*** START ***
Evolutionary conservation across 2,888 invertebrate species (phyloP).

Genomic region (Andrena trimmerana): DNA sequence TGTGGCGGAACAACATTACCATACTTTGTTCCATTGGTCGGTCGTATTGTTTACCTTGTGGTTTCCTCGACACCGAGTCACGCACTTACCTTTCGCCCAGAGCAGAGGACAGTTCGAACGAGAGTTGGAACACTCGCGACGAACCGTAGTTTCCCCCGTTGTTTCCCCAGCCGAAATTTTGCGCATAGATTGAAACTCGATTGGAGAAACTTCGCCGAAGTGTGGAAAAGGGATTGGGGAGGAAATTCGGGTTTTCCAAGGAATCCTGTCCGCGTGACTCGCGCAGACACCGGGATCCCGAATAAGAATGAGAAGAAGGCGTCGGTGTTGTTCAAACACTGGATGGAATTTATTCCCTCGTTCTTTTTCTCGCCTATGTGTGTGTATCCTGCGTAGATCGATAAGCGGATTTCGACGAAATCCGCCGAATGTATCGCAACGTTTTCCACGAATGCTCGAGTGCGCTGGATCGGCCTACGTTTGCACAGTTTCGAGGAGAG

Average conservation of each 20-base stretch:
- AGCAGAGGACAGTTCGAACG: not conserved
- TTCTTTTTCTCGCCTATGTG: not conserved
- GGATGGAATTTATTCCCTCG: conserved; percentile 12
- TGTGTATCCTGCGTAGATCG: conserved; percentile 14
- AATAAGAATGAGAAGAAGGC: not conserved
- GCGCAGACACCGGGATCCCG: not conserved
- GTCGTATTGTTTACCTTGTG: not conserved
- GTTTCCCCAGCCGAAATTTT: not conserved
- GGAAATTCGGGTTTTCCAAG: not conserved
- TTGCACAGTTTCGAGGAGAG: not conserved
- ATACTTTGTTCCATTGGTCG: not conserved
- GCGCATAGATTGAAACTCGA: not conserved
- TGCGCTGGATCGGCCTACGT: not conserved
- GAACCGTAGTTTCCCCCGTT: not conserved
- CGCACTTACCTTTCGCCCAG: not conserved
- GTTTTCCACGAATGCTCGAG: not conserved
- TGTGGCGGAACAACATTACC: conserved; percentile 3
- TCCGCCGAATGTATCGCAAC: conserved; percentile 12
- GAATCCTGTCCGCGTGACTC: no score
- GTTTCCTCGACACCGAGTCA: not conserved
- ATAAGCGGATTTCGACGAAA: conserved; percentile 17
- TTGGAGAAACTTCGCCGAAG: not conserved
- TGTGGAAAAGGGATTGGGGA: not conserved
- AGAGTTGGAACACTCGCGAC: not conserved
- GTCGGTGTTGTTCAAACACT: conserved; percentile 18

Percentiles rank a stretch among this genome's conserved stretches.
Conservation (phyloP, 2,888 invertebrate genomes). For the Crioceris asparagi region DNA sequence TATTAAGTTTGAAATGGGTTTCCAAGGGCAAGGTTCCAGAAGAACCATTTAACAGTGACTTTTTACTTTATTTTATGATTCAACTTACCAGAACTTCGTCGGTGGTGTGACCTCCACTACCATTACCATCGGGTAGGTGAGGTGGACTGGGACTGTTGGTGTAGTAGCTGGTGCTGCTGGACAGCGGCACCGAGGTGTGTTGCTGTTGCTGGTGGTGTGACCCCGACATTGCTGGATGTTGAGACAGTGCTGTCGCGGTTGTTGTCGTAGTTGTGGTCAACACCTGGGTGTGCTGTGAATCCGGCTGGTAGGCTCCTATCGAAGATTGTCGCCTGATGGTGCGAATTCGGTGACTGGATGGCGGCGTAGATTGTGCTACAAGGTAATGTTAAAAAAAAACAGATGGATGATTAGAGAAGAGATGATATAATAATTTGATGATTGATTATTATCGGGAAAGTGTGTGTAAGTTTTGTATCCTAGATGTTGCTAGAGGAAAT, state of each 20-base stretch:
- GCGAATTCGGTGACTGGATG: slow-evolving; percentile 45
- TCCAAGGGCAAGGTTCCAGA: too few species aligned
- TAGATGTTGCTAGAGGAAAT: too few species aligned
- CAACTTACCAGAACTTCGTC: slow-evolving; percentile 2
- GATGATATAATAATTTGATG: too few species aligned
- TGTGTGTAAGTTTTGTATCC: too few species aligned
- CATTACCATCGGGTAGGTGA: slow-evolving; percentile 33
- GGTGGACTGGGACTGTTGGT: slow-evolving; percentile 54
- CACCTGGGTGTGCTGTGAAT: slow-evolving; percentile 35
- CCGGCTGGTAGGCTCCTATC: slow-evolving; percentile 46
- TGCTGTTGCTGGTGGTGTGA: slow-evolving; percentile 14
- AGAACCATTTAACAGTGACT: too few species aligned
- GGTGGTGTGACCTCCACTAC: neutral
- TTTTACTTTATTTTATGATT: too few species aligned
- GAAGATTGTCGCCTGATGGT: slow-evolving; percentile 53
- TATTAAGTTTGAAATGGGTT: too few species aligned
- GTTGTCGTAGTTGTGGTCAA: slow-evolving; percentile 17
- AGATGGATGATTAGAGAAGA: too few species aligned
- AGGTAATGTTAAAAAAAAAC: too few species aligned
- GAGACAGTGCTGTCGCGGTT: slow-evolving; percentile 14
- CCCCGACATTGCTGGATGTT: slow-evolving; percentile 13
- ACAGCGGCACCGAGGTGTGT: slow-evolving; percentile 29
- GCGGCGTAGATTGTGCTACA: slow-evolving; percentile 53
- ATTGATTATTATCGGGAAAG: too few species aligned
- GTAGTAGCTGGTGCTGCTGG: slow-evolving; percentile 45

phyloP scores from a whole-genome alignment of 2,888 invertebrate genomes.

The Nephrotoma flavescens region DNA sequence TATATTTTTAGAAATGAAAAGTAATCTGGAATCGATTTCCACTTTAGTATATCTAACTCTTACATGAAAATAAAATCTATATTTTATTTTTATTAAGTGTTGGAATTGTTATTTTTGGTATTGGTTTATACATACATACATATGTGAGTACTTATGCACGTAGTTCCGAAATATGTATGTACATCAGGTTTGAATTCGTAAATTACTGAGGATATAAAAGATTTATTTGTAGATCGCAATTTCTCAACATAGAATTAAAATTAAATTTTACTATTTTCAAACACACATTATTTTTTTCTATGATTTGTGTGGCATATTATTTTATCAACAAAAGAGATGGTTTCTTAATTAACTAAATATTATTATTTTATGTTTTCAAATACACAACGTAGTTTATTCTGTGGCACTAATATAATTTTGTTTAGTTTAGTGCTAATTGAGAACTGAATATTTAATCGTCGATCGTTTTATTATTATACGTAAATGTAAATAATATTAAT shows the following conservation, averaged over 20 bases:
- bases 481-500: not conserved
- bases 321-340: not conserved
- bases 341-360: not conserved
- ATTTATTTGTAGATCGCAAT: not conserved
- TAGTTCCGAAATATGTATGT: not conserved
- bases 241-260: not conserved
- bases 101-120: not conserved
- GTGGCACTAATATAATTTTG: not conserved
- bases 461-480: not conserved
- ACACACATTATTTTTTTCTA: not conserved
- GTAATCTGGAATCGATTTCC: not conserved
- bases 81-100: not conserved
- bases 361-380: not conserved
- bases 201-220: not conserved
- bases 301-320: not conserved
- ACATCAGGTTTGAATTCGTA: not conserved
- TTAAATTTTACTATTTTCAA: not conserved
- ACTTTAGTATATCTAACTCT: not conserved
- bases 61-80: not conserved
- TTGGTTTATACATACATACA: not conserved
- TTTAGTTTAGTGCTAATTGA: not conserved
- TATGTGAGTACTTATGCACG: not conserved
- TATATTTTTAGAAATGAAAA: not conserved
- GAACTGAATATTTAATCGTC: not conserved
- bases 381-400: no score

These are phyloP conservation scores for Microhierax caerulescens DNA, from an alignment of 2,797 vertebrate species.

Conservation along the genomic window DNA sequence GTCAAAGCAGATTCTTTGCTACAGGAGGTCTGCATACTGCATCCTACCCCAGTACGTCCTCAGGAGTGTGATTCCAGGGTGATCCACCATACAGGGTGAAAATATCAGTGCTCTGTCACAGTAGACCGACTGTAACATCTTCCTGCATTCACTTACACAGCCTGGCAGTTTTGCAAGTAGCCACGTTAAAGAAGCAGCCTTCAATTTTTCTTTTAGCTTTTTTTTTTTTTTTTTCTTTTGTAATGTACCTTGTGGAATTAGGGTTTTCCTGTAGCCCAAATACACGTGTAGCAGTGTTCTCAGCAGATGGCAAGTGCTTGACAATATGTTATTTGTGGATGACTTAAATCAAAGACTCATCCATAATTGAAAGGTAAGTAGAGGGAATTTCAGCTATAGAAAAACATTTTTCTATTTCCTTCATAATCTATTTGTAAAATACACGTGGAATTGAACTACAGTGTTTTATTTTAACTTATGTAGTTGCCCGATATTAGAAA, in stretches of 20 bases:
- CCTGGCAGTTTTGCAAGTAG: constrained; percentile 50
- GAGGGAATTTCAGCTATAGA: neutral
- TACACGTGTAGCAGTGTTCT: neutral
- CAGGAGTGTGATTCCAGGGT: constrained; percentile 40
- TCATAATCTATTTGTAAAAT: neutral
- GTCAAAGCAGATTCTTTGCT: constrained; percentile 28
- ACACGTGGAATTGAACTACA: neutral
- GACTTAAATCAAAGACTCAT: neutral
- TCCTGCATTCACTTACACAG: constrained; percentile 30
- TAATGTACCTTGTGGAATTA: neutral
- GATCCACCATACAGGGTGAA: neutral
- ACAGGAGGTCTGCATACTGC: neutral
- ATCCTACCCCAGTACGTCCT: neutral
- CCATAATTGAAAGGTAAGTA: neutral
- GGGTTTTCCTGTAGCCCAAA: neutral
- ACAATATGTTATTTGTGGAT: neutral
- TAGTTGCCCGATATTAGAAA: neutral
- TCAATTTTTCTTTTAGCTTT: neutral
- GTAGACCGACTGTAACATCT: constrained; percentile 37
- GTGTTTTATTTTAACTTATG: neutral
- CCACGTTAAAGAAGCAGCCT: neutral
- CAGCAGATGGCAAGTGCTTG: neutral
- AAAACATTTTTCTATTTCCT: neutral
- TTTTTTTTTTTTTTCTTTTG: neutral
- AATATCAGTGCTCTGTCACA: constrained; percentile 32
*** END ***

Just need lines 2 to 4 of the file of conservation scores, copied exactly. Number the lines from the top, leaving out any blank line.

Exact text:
Genomic region (Andrena trimmerana): DNA sequence TGTGGCGGAACAACATTACCATACTTTGTTCCATTGGTCGGTCGTATTGTTTACCTTGTGGTTTCCTCGACACCGAGTCACGCACTTACCTTTCGCCCAGAGCAGAGGACAGTTCGAACGAGAGTTGGAACACTCGCGACGAACCGTAGTTTCCCCCGTTGTTTCCCCAGCCGAAATTTTGCGCATAGATTGAAACTCGATTGGAGAAACTTCGCCGAAGTGTGGAAAAGGGATTGGGGAGGAAATTCGGGTTTTCCAAGGAATCCTGTCCGCGTGACTCGCGCAGACACCGGGATCCCGAATAAGAATGAGAAGAAGGCGTCGGTGTTGTTCAAACACTGGATGGAATTTATTCCCTCGTTCTTTTTCTCGCCTATGTGTGTGTATCCTGCGTAGATCGATAAGCGGATTTCGACGAAATCCGCCGAATGTATCGCAACGTTTTCCACGAATGCTCGAGTGCGCTGGATCGGCCTACGTTTGCACAGTTTCGAGGAGAG

Average conservation of each 20-base stretch:
- AGCAGAGGACAGTTCGAACG: not conserved